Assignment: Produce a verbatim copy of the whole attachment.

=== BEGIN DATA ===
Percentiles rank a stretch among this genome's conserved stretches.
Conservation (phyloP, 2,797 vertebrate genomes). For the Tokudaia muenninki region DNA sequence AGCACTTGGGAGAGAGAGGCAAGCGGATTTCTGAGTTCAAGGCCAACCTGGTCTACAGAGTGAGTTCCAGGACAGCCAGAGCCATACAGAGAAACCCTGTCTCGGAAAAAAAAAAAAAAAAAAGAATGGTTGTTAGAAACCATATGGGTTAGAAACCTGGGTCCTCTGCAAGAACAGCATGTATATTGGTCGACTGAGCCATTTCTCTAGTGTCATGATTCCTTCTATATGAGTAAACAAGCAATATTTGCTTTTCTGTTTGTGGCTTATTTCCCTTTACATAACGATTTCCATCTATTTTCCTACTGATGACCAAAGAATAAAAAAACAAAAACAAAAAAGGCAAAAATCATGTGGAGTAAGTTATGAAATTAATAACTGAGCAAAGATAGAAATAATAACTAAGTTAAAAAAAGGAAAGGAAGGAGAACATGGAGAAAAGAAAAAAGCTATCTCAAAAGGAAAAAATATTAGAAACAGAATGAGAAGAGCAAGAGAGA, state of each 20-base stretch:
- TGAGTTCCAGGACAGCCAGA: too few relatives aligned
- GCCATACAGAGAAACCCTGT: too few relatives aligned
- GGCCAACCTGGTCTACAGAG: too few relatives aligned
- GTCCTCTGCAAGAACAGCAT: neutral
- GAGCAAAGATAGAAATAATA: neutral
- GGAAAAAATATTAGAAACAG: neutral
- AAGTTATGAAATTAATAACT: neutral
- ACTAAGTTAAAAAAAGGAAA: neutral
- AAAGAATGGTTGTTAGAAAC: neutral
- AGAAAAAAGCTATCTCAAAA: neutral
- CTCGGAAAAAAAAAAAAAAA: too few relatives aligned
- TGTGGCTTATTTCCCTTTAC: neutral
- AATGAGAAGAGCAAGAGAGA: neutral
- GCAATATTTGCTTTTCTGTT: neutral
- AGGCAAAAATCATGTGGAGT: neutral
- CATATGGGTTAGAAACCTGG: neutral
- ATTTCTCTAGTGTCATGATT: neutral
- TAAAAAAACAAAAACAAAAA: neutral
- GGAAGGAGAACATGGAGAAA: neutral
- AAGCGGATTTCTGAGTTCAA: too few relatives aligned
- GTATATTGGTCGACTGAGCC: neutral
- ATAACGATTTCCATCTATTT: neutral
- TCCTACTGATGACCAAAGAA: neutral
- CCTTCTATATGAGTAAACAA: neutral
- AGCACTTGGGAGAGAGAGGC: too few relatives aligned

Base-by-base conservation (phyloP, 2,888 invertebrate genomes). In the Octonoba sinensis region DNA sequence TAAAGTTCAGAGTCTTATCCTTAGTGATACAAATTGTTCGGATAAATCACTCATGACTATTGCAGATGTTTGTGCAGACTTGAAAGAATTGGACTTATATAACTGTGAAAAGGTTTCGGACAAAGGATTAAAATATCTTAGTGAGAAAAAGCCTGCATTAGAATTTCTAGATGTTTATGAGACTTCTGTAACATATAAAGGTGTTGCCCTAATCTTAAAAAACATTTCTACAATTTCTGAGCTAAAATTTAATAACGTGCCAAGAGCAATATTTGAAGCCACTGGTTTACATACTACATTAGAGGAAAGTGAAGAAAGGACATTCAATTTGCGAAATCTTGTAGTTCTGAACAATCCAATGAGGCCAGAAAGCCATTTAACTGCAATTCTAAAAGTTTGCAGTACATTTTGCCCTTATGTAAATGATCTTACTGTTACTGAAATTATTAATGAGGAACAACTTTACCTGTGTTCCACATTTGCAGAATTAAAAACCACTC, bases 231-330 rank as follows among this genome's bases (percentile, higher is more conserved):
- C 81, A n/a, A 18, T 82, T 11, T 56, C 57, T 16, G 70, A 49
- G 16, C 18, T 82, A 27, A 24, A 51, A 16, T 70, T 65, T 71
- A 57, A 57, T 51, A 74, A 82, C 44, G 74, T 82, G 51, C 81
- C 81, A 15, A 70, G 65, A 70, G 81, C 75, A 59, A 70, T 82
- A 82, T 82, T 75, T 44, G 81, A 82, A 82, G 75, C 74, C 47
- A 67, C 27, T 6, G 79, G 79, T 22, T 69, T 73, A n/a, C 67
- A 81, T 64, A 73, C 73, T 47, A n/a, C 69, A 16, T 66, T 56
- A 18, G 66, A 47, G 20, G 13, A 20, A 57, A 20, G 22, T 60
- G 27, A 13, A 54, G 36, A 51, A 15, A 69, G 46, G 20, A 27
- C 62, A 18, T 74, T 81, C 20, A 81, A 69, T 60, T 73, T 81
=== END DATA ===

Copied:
Percentiles rank a stretch among this genome's conserved stretches.
Conservation (phyloP, 2,797 vertebrate genomes). For the Tokudaia muenninki region DNA sequence AGCACTTGGGAGAGAGAGGCAAGCGGATTTCTGAGTTCAAGGCCAACCTGGTCTACAGAGTGAGTTCCAGGACAGCCAGAGCCATACAGAGAAACCCTGTCTCGGAAAAAAAAAAAAAAAAAAGAATGGTTGTTAGAAACCATATGGGTTAGAAACCTGGGTCCTCTGCAAGAACAGCATGTATATTGGTCGACTGAGCCATTTCTCTAGTGTCATGATTCCTTCTATATGAGTAAACAAGCAATATTTGCTTTTCTGTTTGTGGCTTATTTCCCTTTACATAACGATTTCCATCTATTTTCCTACTGATGACCAAAGAATAAAAAAACAAAAACAAAAAAGGCAAAAATCATGTGGAGTAAGTTATGAAATTAATAACTGAGCAAAGATAGAAATAATAACTAAGTTAAAAAAAGGAAAGGAAGGAGAACATGGAGAAAAGAAAAAAGCTATCTCAAAAGGAAAAAATATTAGAAACAGAATGAGAAGAGCAAGAGAGA, state of each 20-base stretch:
- TGAGTTCCAGGACAGCCAGA: too few relatives aligned
- GCCATACAGAGAAACCCTGT: too few relatives aligned
- GGCCAACCTGGTCTACAGAG: too few relatives aligned
- GTCCTCTGCAAGAACAGCAT: neutral
- GAGCAAAGATAGAAATAATA: neutral
- GGAAAAAATATTAGAAACAG: neutral
- AAGTTATGAAATTAATAACT: neutral
- ACTAAGTTAAAAAAAGGAAA: neutral
- AAAGAATGGTTGTTAGAAAC: neutral
- AGAAAAAAGCTATCTCAAAA: neutral
- CTCGGAAAAAAAAAAAAAAA: too few relatives aligned
- TGTGGCTTATTTCCCTTTAC: neutral
- AATGAGAAGAGCAAGAGAGA: neutral
- GCAATATTTGCTTTTCTGTT: neutral
- AGGCAAAAATCATGTGGAGT: neutral
- CATATGGGTTAGAAACCTGG: neutral
- ATTTCTCTAGTGTCATGATT: neutral
- TAAAAAAACAAAAACAAAAA: neutral
- GGAAGGAGAACATGGAGAAA: neutral
- AAGCGGATTTCTGAGTTCAA: too few relatives aligned
- GTATATTGGTCGACTGAGCC: neutral
- ATAACGATTTCCATCTATTT: neutral
- TCCTACTGATGACCAAAGAA: neutral
- CCTTCTATATGAGTAAACAA: neutral
- AGCACTTGGGAGAGAGAGGC: too few relatives aligned

Base-by-base conservation (phyloP, 2,888 invertebrate genomes). In the Octonoba sinensis region DNA sequence TAAAGTTCAGAGTCTTATCCTTAGTGATACAAATTGTTCGGATAAATCACTCATGACTATTGCAGATGTTTGTGCAGACTTGAAAGAATTGGACTTATATAACTGTGAAAAGGTTTCGGACAAAGGATTAAAATATCTTAGTGAGAAAAAGCCTGCATTAGAATTTCTAGATGTTTATGAGACTTCTGTAACATATAAAGGTGTTGCCCTAATCTTAAAAAACATTTCTACAATTTCTGAGCTAAAATTTAATAACGTGCCAAGAGCAATATTTGAAGCCACTGGTTTACATACTACATTAGAGGAAAGTGAAGAAAGGACATTCAATTTGCGAAATCTTGTAGTTCTGAACAATCCAATGAGGCCAGAAAGCCATTTAACTGCAATTCTAAAAGTTTGCAGTACATTTTGCCCTTATGTAAATGATCTTACTGTTACTGAAATTATTAATGAGGAACAACTTTACCTGTGTTCCACATTTGCAGAATTAAAAACCACTC, bases 231-330 rank as follows among this genome's bases (percentile, higher is more conserved):
- C 81, A n/a, A 18, T 82, T 11, T 56, C 57, T 16, G 70, A 49
- G 16, C 18, T 82, A 27, A 24, A 51, A 16, T 70, T 65, T 71
- A 57, A 57, T 51, A 74, A 82, C 44, G 74, T 82, G 51, C 81
- C 81, A 15, A 70, G 65, A 70, G 81, C 75, A 59, A 70, T 82
- A 82, T 82, T 75, T 44, G 81, A 82, A 82, G 75, C 74, C 47
- A 67, C 27, T 6, G 79, G 79, T 22, T 69, T 73, A n/a, C 67
- A 81, T 64, A 73, C 73, T 47, A n/a, C 69, A 16, T 66, T 56
- A 18, G 66, A 47, G 20, G 13, A 20, A 57, A 20, G 22, T 60
- G 27, A 13, A 54, G 36, A 51, A 15, A 69, G 46, G 20, A 27
- C 62, A 18, T 74, T 81, C 20, A 81, A 69, T 60, T 73, T 81